TAMPA, Fla. (WFLA) — Organizers of Tampa Pride on the River have cancelled one of the region’s largest pride celebrations, citing the expansion of the Parental Rights in Education Act — what critics call the ‘Don’t Say Gay’ Law.

“Really, I’m sorry,” said Tampa Pride President Carrie West, who confirmed the news on Thursday. “I’m sorry that this has happened, but you are going to be the generation to make the change.”

Gov. Ron DeSantis signed HB-1438, titled “Protection of Children,” into law in Tampa on Wednesday. The bill allows the state to “fine, suspend, or revoke the license of any public lodging establishment or public food service establishment if the establishment admits a child to an adult live performance.”

Unlike Tampa Pride’s parade in March, West said drag queens perform in the open at the festival, which could be a violation of the new law.

“Very sad,” said West. “Because this was a very fun event. People already, they’ve been talking about it, they’ve been making plans to come to Tampa, fly to Tampa, drive to Tampa.”

The September festival attracts 15,000 to 20,000 visitors to the Riverwalk and Armature Works area, according to West.

“Lot of famous Ru Paul drag queens that come in for the event,” said West. “People come flying in for that event just to see the famous drag queens.”

Lambda Legal, a leading national LGBTQ rights organization, called the legislation “an anti-drag bill seeking to censor art.”

“We receive this as it is intended, as an all-out attack on freedom,” Joe Saunders, Senior Political Director with Equality Florida, said in a news conference after Wednesday’s bill signing.

The advocacy organization said the package was the largest slate of anti-LGBTQ bills to be signed in a single legislative session in Florida’s history.

“We’re protecting kids,” said Gov. Ron DeSantis during the bill signing. “And we’re going to protect kids when it’s popular, we’ll protect kids even when you take some incoming as a result of maybe offending some ideologies or some agendas out there, but that’s fine.”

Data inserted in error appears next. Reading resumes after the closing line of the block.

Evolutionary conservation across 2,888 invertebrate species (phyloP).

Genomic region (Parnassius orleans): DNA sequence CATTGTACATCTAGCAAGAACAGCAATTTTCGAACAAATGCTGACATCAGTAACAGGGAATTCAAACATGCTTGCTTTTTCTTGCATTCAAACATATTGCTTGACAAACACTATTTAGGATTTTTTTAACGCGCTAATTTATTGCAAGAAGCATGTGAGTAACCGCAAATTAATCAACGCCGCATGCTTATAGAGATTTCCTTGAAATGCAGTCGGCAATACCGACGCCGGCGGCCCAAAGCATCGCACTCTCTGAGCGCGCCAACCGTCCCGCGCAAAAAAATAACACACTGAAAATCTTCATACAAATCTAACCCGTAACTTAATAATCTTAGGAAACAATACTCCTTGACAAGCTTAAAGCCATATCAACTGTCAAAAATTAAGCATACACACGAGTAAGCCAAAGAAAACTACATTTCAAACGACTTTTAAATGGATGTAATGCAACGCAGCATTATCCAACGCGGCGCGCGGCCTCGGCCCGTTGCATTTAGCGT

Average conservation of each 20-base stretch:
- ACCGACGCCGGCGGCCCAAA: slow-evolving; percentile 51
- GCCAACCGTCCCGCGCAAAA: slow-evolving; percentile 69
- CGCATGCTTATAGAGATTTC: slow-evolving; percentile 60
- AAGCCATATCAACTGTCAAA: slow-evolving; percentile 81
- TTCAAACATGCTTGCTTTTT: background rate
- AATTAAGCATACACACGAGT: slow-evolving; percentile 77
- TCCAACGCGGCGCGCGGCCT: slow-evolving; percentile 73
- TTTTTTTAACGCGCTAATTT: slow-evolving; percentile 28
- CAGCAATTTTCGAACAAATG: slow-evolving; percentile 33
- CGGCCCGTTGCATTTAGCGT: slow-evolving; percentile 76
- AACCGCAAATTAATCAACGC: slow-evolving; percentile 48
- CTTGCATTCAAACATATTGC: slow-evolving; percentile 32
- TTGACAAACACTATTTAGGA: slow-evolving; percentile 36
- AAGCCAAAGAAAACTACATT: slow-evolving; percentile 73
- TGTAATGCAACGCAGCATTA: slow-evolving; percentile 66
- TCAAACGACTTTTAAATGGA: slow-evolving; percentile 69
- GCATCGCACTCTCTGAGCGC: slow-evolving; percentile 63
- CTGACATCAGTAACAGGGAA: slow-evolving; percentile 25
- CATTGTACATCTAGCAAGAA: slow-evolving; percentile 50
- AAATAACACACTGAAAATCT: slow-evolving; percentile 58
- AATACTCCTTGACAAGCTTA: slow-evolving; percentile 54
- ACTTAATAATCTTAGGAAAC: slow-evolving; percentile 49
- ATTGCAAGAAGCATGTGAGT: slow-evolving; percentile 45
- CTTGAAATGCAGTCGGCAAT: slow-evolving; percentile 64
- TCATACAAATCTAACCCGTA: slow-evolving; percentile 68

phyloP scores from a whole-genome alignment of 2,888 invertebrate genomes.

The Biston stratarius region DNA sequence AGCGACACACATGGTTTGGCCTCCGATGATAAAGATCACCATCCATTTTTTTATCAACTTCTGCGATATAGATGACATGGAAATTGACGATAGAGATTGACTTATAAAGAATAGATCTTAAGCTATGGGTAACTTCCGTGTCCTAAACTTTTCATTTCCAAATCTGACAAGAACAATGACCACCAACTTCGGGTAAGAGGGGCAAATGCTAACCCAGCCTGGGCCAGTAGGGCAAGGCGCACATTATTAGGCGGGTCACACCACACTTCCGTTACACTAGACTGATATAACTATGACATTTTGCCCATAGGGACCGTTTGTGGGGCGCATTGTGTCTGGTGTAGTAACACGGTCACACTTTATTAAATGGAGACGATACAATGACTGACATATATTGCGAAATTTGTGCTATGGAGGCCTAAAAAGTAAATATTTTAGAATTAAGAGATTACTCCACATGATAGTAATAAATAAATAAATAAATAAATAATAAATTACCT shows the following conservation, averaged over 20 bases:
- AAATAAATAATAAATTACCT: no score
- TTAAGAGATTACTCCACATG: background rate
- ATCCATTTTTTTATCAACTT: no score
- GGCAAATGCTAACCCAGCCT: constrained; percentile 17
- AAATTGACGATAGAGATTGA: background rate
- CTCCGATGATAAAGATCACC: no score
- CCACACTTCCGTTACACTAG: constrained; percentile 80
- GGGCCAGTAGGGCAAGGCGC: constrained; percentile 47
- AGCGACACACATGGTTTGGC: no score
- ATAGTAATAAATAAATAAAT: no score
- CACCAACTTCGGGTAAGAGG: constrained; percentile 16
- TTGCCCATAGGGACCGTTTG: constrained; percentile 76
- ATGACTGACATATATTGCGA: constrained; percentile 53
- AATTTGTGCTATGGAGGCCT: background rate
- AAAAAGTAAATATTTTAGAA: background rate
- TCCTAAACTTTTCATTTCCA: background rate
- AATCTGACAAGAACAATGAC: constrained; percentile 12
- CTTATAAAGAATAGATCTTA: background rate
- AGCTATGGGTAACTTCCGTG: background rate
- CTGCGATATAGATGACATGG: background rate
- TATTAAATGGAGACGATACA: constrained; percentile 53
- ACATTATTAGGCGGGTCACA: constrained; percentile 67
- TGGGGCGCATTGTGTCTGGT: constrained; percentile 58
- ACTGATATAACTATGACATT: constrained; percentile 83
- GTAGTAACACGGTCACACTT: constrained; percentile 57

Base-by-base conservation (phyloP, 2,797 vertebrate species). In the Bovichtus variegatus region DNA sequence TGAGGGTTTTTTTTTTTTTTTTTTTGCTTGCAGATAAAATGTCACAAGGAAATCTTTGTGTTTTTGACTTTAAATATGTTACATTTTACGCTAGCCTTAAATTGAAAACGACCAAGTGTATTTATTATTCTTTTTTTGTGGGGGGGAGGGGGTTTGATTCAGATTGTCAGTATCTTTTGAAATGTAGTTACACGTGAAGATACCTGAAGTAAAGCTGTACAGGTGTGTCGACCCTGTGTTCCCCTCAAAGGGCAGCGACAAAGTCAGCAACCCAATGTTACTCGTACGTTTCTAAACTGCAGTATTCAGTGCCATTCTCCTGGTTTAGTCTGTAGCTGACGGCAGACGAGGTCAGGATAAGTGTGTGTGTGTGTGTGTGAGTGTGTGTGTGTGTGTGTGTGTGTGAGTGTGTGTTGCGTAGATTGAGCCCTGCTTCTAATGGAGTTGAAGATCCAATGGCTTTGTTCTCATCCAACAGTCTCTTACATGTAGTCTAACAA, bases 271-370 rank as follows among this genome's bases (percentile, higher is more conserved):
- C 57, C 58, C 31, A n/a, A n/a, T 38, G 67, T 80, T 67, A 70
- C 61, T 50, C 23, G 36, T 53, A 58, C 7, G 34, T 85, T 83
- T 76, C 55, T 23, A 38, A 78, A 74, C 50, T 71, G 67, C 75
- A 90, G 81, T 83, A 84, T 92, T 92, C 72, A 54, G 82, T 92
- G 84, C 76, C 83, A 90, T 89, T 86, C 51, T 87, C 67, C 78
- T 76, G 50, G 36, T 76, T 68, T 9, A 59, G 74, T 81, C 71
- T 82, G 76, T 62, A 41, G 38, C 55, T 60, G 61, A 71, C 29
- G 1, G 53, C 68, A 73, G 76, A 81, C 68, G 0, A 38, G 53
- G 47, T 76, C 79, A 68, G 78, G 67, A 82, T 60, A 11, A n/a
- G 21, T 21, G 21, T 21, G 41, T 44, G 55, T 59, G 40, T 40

Drag performances are not mentioned in the bill, but a handout from the governor’s news conference Wednesday stated that drag shows are considered adult live performances “without serious literary, artistic, political, or scientific value for the age of the child present,” according to the text of the bill.

“The other side believes that 8-year-olds should pick their pronouns,” said State Rep. Randy Fine on Wednesday. “That 9-year-olds should read books about sex, that 10-year-olds should be able to take puberty blockers.”

Tampa Pride said the organization will lose nearly $100,000 by canceling, and the city will no longer economically benefit from the festival or the sponsors.

The first Pride on the River event took place along the downtown Tampa Riverwalk last year. Organizers were concerned that they wouldn’t be able to restrict who sees the performances since the event takes place in such a large, open area. Rather than risk the licenses of participating businesses, organizers canceled the event altogether.

“It’s disappointing to hear Tampa Pride on the River is canceled,” Tampa Mayor Jane Castor said in response to the news. “But it doesn’t change the fact that Tampa is and always will be an inclusive, diverse, and welcoming community.”

The cancellation has other pride organizations worried too.

“Seeing an organization have to make the really tough decision to cancel their event is saddening,” said Dr. Byron Green-Calisch with St. Pete Pride.

But St. Pete Pride said their festival in June is still happening.

“We are committed to serving our community,” said Green-Calisch. “And putting on an event that allows for people that identify as LGBTQIA+ to come out and celebrate joy.”

St. Pete Pride organizers said they are working closely with the city to ensure they’re following all rules and regulations.

Tampa Pride Parade is still scheduled to take place next spring, and organizers said Pride on the River will return in September 2024.